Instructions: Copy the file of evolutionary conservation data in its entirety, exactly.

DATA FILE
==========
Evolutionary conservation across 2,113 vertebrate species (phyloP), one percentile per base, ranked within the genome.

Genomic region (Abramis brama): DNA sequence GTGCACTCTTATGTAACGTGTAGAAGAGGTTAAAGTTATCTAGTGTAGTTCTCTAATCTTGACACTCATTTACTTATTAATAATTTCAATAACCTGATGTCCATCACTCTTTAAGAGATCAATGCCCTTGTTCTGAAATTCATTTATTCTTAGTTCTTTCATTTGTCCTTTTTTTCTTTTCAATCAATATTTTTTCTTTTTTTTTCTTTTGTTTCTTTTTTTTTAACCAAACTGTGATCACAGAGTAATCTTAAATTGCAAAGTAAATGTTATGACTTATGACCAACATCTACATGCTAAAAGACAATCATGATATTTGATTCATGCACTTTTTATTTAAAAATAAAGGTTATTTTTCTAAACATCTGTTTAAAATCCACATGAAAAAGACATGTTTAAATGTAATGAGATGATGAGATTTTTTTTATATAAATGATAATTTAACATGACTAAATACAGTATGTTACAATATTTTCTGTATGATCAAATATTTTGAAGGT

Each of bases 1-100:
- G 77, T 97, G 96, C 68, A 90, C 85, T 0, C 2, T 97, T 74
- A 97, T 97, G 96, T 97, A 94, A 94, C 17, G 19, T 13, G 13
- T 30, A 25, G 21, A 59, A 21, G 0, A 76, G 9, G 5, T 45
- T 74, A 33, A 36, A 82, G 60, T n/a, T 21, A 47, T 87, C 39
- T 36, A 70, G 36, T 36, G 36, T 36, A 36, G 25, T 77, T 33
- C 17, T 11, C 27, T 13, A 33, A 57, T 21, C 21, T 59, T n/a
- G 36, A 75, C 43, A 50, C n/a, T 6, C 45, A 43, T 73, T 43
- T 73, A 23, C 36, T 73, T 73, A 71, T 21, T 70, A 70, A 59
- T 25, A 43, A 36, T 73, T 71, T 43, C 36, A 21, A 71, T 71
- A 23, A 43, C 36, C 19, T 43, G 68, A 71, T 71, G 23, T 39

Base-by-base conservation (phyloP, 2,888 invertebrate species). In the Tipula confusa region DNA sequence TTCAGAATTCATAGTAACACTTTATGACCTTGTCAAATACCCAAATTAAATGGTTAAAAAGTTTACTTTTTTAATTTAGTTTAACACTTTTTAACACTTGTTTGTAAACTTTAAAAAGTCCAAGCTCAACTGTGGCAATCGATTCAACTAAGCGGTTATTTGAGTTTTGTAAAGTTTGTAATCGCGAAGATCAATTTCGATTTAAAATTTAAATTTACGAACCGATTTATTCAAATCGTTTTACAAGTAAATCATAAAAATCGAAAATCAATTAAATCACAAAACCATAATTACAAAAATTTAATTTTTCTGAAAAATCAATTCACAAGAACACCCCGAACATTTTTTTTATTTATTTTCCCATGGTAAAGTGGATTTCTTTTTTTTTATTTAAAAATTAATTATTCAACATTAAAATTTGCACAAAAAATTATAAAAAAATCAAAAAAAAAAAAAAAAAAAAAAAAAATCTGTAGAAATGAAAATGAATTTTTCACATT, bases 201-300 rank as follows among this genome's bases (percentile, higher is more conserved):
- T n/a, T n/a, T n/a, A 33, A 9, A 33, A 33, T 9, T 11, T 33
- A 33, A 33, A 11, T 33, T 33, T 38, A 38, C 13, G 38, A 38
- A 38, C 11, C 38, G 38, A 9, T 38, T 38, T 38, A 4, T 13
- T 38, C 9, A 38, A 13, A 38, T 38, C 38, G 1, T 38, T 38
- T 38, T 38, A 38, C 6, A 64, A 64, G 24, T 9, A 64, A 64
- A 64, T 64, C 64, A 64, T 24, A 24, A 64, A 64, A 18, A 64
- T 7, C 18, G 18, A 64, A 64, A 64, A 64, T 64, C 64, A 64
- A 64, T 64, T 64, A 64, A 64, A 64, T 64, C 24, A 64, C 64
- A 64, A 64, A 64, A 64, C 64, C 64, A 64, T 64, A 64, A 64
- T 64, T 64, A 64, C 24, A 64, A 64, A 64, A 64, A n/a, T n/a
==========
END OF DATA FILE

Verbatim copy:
Evolutionary conservation across 2,113 vertebrate species (phyloP), one percentile per base, ranked within the genome.

Genomic region (Abramis brama): DNA sequence GTGCACTCTTATGTAACGTGTAGAAGAGGTTAAAGTTATCTAGTGTAGTTCTCTAATCTTGACACTCATTTACTTATTAATAATTTCAATAACCTGATGTCCATCACTCTTTAAGAGATCAATGCCCTTGTTCTGAAATTCATTTATTCTTAGTTCTTTCATTTGTCCTTTTTTTCTTTTCAATCAATATTTTTTCTTTTTTTTTCTTTTGTTTCTTTTTTTTTAACCAAACTGTGATCACAGAGTAATCTTAAATTGCAAAGTAAATGTTATGACTTATGACCAACATCTACATGCTAAAAGACAATCATGATATTTGATTCATGCACTTTTTATTTAAAAATAAAGGTTATTTTTCTAAACATCTGTTTAAAATCCACATGAAAAAGACATGTTTAAATGTAATGAGATGATGAGATTTTTTTTATATAAATGATAATTTAACATGACTAAATACAGTATGTTACAATATTTTCTGTATGATCAAATATTTTGAAGGT

Each of bases 1-100:
- G 77, T 97, G 96, C 68, A 90, C 85, T 0, C 2, T 97, T 74
- A 97, T 97, G 96, T 97, A 94, A 94, C 17, G 19, T 13, G 13
- T 30, A 25, G 21, A 59, A 21, G 0, A 76, G 9, G 5, T 45
- T 74, A 33, A 36, A 82, G 60, T n/a, T 21, A 47, T 87, C 39
- T 36, A 70, G 36, T 36, G 36, T 36, A 36, G 25, T 77, T 33
- C 17, T 11, C 27, T 13, A 33, A 57, T 21, C 21, T 59, T n/a
- G 36, A 75, C 43, A 50, C n/a, T 6, C 45, A 43, T 73, T 43
- T 73, A 23, C 36, T 73, T 73, A 71, T 21, T 70, A 70, A 59
- T 25, A 43, A 36, T 73, T 71, T 43, C 36, A 21, A 71, T 71
- A 23, A 43, C 36, C 19, T 43, G 68, A 71, T 71, G 23, T 39

Base-by-base conservation (phyloP, 2,888 invertebrate species). In the Tipula confusa region DNA sequence TTCAGAATTCATAGTAACACTTTATGACCTTGTCAAATACCCAAATTAAATGGTTAAAAAGTTTACTTTTTTAATTTAGTTTAACACTTTTTAACACTTGTTTGTAAACTTTAAAAAGTCCAAGCTCAACTGTGGCAATCGATTCAACTAAGCGGTTATTTGAGTTTTGTAAAGTTTGTAATCGCGAAGATCAATTTCGATTTAAAATTTAAATTTACGAACCGATTTATTCAAATCGTTTTACAAGTAAATCATAAAAATCGAAAATCAATTAAATCACAAAACCATAATTACAAAAATTTAATTTTTCTGAAAAATCAATTCACAAGAACACCCCGAACATTTTTTTTATTTATTTTCCCATGGTAAAGTGGATTTCTTTTTTTTTATTTAAAAATTAATTATTCAACATTAAAATTTGCACAAAAAATTATAAAAAAATCAAAAAAAAAAAAAAAAAAAAAAAAAATCTGTAGAAATGAAAATGAATTTTTCACATT, bases 201-300 rank as follows among this genome's bases (percentile, higher is more conserved):
- T n/a, T n/a, T n/a, A 33, A 9, A 33, A 33, T 9, T 11, T 33
- A 33, A 33, A 11, T 33, T 33, T 38, A 38, C 13, G 38, A 38
- A 38, C 11, C 38, G 38, A 9, T 38, T 38, T 38, A 4, T 13
- T 38, C 9, A 38, A 13, A 38, T 38, C 38, G 1, T 38, T 38
- T 38, T 38, A 38, C 6, A 64, A 64, G 24, T 9, A 64, A 64
- A 64, T 64, C 64, A 64, T 24, A 24, A 64, A 64, A 18, A 64
- T 7, C 18, G 18, A 64, A 64, A 64, A 64, T 64, C 64, A 64
- A 64, T 64, T 64, A 64, A 64, A 64, T 64, C 24, A 64, C 64
- A 64, A 64, A 64, A 64, C 64, C 64, A 64, T 64, A 64, A 64
- T 64, T 64, A 64, C 24, A 64, A 64, A 64, A 64, A n/a, T n/a